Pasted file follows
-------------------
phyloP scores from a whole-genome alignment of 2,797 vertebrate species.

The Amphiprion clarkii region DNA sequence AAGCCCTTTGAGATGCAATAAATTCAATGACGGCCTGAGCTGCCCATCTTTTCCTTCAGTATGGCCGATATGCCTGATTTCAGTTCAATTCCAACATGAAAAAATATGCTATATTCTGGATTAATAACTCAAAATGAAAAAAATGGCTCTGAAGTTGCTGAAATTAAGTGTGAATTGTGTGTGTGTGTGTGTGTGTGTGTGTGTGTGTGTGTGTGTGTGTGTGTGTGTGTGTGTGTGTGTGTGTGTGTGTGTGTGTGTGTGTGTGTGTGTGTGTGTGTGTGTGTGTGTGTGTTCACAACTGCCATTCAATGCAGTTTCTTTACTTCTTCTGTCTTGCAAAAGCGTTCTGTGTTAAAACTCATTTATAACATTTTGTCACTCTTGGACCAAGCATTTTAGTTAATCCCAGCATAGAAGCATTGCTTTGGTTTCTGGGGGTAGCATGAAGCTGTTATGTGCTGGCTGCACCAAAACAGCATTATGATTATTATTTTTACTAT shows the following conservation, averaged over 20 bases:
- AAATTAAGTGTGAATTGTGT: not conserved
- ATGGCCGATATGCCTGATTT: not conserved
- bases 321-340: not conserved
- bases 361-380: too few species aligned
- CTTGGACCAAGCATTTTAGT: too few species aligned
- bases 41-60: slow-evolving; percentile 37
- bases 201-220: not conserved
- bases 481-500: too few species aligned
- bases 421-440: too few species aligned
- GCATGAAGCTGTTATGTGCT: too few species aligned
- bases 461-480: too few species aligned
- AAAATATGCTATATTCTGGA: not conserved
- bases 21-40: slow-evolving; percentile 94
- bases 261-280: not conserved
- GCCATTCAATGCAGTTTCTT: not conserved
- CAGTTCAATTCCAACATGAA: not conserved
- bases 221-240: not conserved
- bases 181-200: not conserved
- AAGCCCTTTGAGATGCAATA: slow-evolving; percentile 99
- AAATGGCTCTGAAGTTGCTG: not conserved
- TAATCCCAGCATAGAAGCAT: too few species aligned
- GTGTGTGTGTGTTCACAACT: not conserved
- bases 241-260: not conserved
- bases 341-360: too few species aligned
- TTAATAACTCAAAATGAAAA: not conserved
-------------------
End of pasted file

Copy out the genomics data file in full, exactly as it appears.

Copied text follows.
phyloP scores from a whole-genome alignment of 2,797 vertebrate species.

The Amphiprion clarkii region DNA sequence AAGCCCTTTGAGATGCAATAAATTCAATGACGGCCTGAGCTGCCCATCTTTTCCTTCAGTATGGCCGATATGCCTGATTTCAGTTCAATTCCAACATGAAAAAATATGCTATATTCTGGATTAATAACTCAAAATGAAAAAAATGGCTCTGAAGTTGCTGAAATTAAGTGTGAATTGTGTGTGTGTGTGTGTGTGTGTGTGTGTGTGTGTGTGTGTGTGTGTGTGTGTGTGTGTGTGTGTGTGTGTGTGTGTGTGTGTGTGTGTGTGTGTGTGTGTGTGTGTGTGTGTGTGTTCACAACTGCCATTCAATGCAGTTTCTTTACTTCTTCTGTCTTGCAAAAGCGTTCTGTGTTAAAACTCATTTATAACATTTTGTCACTCTTGGACCAAGCATTTTAGTTAATCCCAGCATAGAAGCATTGCTTTGGTTTCTGGGGGTAGCATGAAGCTGTTATGTGCTGGCTGCACCAAAACAGCATTATGATTATTATTTTTACTAT shows the following conservation, averaged over 20 bases:
- AAATTAAGTGTGAATTGTGT: not conserved
- ATGGCCGATATGCCTGATTT: not conserved
- bases 321-340: not conserved
- bases 361-380: too few species aligned
- CTTGGACCAAGCATTTTAGT: too few species aligned
- bases 41-60: slow-evolving; percentile 37
- bases 201-220: not conserved
- bases 481-500: too few species aligned
- bases 421-440: too few species aligned
- GCATGAAGCTGTTATGTGCT: too few species aligned
- bases 461-480: too few species aligned
- AAAATATGCTATATTCTGGA: not conserved
- bases 21-40: slow-evolving; percentile 94
- bases 261-280: not conserved
- GCCATTCAATGCAGTTTCTT: not conserved
- CAGTTCAATTCCAACATGAA: not conserved
- bases 221-240: not conserved
- bases 181-200: not conserved
- AAGCCCTTTGAGATGCAATA: slow-evolving; percentile 99
- AAATGGCTCTGAAGTTGCTG: not conserved
- TAATCCCAGCATAGAAGCAT: too few species aligned
- GTGTGTGTGTGTTCACAACT: not conserved
- bases 241-260: not conserved
- bases 341-360: too few species aligned
- TTAATAACTCAAAATGAAAA: not conserved